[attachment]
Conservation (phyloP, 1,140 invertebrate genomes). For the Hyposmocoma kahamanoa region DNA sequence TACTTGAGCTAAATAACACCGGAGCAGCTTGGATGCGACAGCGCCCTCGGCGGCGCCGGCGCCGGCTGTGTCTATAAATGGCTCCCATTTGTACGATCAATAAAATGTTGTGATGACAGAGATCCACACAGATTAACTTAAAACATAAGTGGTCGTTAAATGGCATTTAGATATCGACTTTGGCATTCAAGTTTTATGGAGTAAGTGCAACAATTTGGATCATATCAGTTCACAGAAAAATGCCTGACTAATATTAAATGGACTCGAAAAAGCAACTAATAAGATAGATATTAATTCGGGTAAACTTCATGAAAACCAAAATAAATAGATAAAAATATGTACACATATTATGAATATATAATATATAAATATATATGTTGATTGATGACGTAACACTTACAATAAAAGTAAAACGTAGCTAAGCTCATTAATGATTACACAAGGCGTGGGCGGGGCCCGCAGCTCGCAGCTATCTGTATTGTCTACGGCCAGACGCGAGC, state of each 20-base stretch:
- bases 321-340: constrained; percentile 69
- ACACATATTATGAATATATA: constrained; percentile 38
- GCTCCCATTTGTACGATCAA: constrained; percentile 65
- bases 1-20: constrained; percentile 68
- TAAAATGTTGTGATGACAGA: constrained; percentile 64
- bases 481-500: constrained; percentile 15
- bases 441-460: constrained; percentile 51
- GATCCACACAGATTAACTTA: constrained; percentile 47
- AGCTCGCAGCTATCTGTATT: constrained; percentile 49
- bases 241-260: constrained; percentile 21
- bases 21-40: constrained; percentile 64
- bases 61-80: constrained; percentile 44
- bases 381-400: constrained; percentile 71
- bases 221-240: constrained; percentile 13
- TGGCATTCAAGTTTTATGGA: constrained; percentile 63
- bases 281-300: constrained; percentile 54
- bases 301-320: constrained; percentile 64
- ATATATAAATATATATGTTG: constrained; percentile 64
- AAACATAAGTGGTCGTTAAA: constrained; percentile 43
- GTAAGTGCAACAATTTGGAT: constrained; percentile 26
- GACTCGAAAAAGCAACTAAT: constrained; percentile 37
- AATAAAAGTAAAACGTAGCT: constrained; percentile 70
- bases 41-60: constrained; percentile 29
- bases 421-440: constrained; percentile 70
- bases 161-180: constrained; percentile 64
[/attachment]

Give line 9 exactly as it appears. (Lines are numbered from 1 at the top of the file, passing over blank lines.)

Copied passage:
- GATCCACACAGATTAACTTA: constrained; percentile 47